By Joe Beck -- email@example.com
More than year after a financial scandal rocked the Shenandoah Farms Volunteer Fire Department, the legal system has held someone accountable.
Warren County General District Court Judge Dale Houff ordered a former volunteer with the fire department to repay $1,650 at the end of a bench trial Wednesday.
Court documents say the defendant, Pat Pierce, misused department funds during a three- day EMS training symposium in Norfolk in Nov. 2010.
A letter from County Attorney Blair D. Mitchell sent to Pierce in March spells out the accusation against her: "According to records, you registered for three days of symposium sessions ... but only attended the first day. You stayed at the Marriott six nights from Nov. 9 to Nov. 15, despite only attending one day of the symposium. And you used a gift card for seven days of per diem expenses, although the hotel provided a complimentary buffet breakfast, and although you attended only a day of sessions."
Court documents show that Pierce fought back against the accusation. She said the department leadership "in a meeting in (November), while we were at the symposium, that we were wrong, so no matter what we did, they were gonna find something wrong."
Pierce's "grounds for defense" document states she had previously taken most of the classes she was scheduled to attend at the symposium so "we went to other classes we thought would be better."
Mitchell said Thursday that Pierce failed to show persuasive proof she had taken those alternate classes.
He said two other volunteers who attended the symposium with her and faced similar accusations have responded to county demands that they repay the money. Nicki Pate repaid $300 sought from her for per diem expenses and Warren LeCompte repaid $166.80 in room service and per diem, Mitchell said.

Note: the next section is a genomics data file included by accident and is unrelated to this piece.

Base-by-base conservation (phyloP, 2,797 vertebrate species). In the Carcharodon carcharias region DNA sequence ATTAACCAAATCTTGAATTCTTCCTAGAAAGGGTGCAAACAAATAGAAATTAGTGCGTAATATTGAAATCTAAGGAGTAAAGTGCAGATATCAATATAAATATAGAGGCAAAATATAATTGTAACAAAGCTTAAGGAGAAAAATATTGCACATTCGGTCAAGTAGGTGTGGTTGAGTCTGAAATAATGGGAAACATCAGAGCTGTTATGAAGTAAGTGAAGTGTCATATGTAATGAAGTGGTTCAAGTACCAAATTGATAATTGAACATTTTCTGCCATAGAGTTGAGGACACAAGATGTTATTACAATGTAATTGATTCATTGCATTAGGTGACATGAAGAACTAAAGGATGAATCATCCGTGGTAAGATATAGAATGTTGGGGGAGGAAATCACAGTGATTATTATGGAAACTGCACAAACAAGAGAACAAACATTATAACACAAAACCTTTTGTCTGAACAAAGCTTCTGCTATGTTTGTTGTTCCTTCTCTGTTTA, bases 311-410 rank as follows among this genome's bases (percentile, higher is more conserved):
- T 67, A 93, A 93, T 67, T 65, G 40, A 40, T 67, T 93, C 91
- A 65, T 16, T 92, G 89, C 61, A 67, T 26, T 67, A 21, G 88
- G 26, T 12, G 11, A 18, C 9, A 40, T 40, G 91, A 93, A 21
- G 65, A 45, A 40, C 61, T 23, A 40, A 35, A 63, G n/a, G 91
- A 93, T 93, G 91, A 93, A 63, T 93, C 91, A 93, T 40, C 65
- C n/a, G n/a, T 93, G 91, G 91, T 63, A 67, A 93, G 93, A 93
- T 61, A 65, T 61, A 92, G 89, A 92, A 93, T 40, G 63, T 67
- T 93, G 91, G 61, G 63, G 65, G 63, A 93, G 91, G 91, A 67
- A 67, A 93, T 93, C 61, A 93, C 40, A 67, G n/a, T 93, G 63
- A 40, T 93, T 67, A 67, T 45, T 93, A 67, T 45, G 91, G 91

Pierce, LeCompte and Pate are the only three members or former members of the fire department to receive any penalties in a scandal that led Warren County to assume responsibility for much of the department's financial affairs.
The scandal also spawned an audit that contained scathing criticism of the department's financial management practices and a criminal investigation by the Virginia State Police. The results of the investigation were forwarded to Clarke County Commonwealth's Attorney Suzanne (Suni) Mackall, but she declined to file charges.
The scandal also created bitter divisions among former and current department members. At one point, the Warren County Sheriff's Office investigated an incident in which one former department member said someone had shot at the side of his house.
Mitchell said the county faces an uncertain process in collecting the money it is seeking from Pierce.
"I don't know if she has assets we can get or not," Mitchell said.
The process could require summoning her back to court, questioning her under oath about the extent of financial assets and possibly seizing money through garnishment, or attachments and liens on property, he said.
Mitchell said the outcome of the case sent an important message, even if the county has to return to court to collect the money.
"I feel it was a proper result," he said. "The (fire department) board of directors expected